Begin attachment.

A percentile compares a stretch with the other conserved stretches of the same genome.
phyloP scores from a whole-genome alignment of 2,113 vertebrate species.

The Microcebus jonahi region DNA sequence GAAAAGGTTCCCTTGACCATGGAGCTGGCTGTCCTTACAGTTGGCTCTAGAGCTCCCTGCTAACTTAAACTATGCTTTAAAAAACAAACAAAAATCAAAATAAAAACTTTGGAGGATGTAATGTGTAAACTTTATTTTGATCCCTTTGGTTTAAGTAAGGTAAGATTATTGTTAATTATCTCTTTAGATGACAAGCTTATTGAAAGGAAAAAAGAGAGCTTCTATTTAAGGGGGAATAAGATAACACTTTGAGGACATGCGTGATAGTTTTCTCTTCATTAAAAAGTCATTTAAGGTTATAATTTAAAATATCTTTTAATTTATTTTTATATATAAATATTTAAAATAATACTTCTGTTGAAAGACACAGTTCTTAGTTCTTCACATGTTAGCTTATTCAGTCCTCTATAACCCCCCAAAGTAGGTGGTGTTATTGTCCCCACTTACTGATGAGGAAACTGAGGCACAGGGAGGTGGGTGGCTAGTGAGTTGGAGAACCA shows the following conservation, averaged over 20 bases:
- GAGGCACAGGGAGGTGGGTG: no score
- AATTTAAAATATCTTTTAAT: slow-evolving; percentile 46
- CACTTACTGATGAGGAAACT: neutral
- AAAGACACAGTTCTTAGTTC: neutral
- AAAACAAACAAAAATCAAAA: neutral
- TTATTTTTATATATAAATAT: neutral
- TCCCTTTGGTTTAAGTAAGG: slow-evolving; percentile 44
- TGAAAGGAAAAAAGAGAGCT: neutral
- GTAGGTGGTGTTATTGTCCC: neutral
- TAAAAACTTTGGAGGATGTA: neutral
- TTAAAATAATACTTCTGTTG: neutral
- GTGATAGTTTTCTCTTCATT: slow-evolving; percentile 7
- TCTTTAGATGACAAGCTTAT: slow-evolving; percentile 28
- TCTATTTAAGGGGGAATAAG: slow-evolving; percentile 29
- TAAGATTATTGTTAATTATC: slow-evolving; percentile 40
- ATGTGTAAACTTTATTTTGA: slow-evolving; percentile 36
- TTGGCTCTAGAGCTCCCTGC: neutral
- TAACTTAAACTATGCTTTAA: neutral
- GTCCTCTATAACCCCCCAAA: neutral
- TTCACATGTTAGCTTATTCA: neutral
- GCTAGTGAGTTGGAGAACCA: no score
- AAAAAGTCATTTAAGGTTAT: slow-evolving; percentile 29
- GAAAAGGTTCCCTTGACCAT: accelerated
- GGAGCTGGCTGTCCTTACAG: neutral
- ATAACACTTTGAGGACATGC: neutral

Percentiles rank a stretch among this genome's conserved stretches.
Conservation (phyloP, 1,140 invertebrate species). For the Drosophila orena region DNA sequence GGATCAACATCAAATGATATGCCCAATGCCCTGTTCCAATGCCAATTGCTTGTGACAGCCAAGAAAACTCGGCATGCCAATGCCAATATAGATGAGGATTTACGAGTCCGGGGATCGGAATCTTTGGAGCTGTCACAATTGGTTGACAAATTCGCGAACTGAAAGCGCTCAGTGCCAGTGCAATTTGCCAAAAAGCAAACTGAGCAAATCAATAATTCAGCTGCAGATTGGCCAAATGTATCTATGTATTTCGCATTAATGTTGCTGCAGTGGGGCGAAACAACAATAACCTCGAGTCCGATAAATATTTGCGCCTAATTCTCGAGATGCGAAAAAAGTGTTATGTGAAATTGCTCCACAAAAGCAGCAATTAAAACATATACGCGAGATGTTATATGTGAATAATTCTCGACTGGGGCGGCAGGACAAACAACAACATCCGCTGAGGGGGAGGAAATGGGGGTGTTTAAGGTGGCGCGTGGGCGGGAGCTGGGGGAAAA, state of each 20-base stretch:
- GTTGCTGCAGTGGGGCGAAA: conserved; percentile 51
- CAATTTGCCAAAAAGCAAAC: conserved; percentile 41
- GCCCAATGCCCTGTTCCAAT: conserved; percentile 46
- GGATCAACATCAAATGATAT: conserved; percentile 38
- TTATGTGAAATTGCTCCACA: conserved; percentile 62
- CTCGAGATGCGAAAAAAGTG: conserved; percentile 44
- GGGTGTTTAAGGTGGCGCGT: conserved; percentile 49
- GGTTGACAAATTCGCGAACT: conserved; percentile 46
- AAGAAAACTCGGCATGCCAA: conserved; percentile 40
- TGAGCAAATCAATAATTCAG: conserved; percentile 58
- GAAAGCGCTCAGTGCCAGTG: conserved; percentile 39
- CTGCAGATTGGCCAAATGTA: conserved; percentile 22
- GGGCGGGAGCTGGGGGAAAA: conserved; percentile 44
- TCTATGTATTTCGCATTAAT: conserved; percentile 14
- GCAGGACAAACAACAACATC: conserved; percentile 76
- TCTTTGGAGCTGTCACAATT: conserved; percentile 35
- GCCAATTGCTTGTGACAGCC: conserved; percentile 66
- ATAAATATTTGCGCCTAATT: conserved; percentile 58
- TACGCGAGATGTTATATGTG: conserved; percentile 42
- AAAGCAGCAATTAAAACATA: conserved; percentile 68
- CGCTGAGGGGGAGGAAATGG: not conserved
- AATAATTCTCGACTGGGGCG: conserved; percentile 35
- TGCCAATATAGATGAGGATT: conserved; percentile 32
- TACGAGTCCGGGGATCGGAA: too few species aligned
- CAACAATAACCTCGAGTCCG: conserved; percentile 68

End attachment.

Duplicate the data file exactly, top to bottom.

A percentile compares a stretch with the other conserved stretches of the same genome.
phyloP scores from a whole-genome alignment of 2,113 vertebrate species.

The Microcebus jonahi region DNA sequence GAAAAGGTTCCCTTGACCATGGAGCTGGCTGTCCTTACAGTTGGCTCTAGAGCTCCCTGCTAACTTAAACTATGCTTTAAAAAACAAACAAAAATCAAAATAAAAACTTTGGAGGATGTAATGTGTAAACTTTATTTTGATCCCTTTGGTTTAAGTAAGGTAAGATTATTGTTAATTATCTCTTTAGATGACAAGCTTATTGAAAGGAAAAAAGAGAGCTTCTATTTAAGGGGGAATAAGATAACACTTTGAGGACATGCGTGATAGTTTTCTCTTCATTAAAAAGTCATTTAAGGTTATAATTTAAAATATCTTTTAATTTATTTTTATATATAAATATTTAAAATAATACTTCTGTTGAAAGACACAGTTCTTAGTTCTTCACATGTTAGCTTATTCAGTCCTCTATAACCCCCCAAAGTAGGTGGTGTTATTGTCCCCACTTACTGATGAGGAAACTGAGGCACAGGGAGGTGGGTGGCTAGTGAGTTGGAGAACCA shows the following conservation, averaged over 20 bases:
- GAGGCACAGGGAGGTGGGTG: no score
- AATTTAAAATATCTTTTAAT: slow-evolving; percentile 46
- CACTTACTGATGAGGAAACT: neutral
- AAAGACACAGTTCTTAGTTC: neutral
- AAAACAAACAAAAATCAAAA: neutral
- TTATTTTTATATATAAATAT: neutral
- TCCCTTTGGTTTAAGTAAGG: slow-evolving; percentile 44
- TGAAAGGAAAAAAGAGAGCT: neutral
- GTAGGTGGTGTTATTGTCCC: neutral
- TAAAAACTTTGGAGGATGTA: neutral
- TTAAAATAATACTTCTGTTG: neutral
- GTGATAGTTTTCTCTTCATT: slow-evolving; percentile 7
- TCTTTAGATGACAAGCTTAT: slow-evolving; percentile 28
- TCTATTTAAGGGGGAATAAG: slow-evolving; percentile 29
- TAAGATTATTGTTAATTATC: slow-evolving; percentile 40
- ATGTGTAAACTTTATTTTGA: slow-evolving; percentile 36
- TTGGCTCTAGAGCTCCCTGC: neutral
- TAACTTAAACTATGCTTTAA: neutral
- GTCCTCTATAACCCCCCAAA: neutral
- TTCACATGTTAGCTTATTCA: neutral
- GCTAGTGAGTTGGAGAACCA: no score
- AAAAAGTCATTTAAGGTTAT: slow-evolving; percentile 29
- GAAAAGGTTCCCTTGACCAT: accelerated
- GGAGCTGGCTGTCCTTACAG: neutral
- ATAACACTTTGAGGACATGC: neutral

Percentiles rank a stretch among this genome's conserved stretches.
Conservation (phyloP, 1,140 invertebrate species). For the Drosophila orena region DNA sequence GGATCAACATCAAATGATATGCCCAATGCCCTGTTCCAATGCCAATTGCTTGTGACAGCCAAGAAAACTCGGCATGCCAATGCCAATATAGATGAGGATTTACGAGTCCGGGGATCGGAATCTTTGGAGCTGTCACAATTGGTTGACAAATTCGCGAACTGAAAGCGCTCAGTGCCAGTGCAATTTGCCAAAAAGCAAACTGAGCAAATCAATAATTCAGCTGCAGATTGGCCAAATGTATCTATGTATTTCGCATTAATGTTGCTGCAGTGGGGCGAAACAACAATAACCTCGAGTCCGATAAATATTTGCGCCTAATTCTCGAGATGCGAAAAAAGTGTTATGTGAAATTGCTCCACAAAAGCAGCAATTAAAACATATACGCGAGATGTTATATGTGAATAATTCTCGACTGGGGCGGCAGGACAAACAACAACATCCGCTGAGGGGGAGGAAATGGGGGTGTTTAAGGTGGCGCGTGGGCGGGAGCTGGGGGAAAA, state of each 20-base stretch:
- GTTGCTGCAGTGGGGCGAAA: conserved; percentile 51
- CAATTTGCCAAAAAGCAAAC: conserved; percentile 41
- GCCCAATGCCCTGTTCCAAT: conserved; percentile 46
- GGATCAACATCAAATGATAT: conserved; percentile 38
- TTATGTGAAATTGCTCCACA: conserved; percentile 62
- CTCGAGATGCGAAAAAAGTG: conserved; percentile 44
- GGGTGTTTAAGGTGGCGCGT: conserved; percentile 49
- GGTTGACAAATTCGCGAACT: conserved; percentile 46
- AAGAAAACTCGGCATGCCAA: conserved; percentile 40
- TGAGCAAATCAATAATTCAG: conserved; percentile 58
- GAAAGCGCTCAGTGCCAGTG: conserved; percentile 39
- CTGCAGATTGGCCAAATGTA: conserved; percentile 22
- GGGCGGGAGCTGGGGGAAAA: conserved; percentile 44
- TCTATGTATTTCGCATTAAT: conserved; percentile 14
- GCAGGACAAACAACAACATC: conserved; percentile 76
- TCTTTGGAGCTGTCACAATT: conserved; percentile 35
- GCCAATTGCTTGTGACAGCC: conserved; percentile 66
- ATAAATATTTGCGCCTAATT: conserved; percentile 58
- TACGCGAGATGTTATATGTG: conserved; percentile 42
- AAAGCAGCAATTAAAACATA: conserved; percentile 68
- CGCTGAGGGGGAGGAAATGG: not conserved
- AATAATTCTCGACTGGGGCG: conserved; percentile 35
- TGCCAATATAGATGAGGATT: conserved; percentile 32
- TACGAGTCCGGGGATCGGAA: too few species aligned
- CAACAATAACCTCGAGTCCG: conserved; percentile 68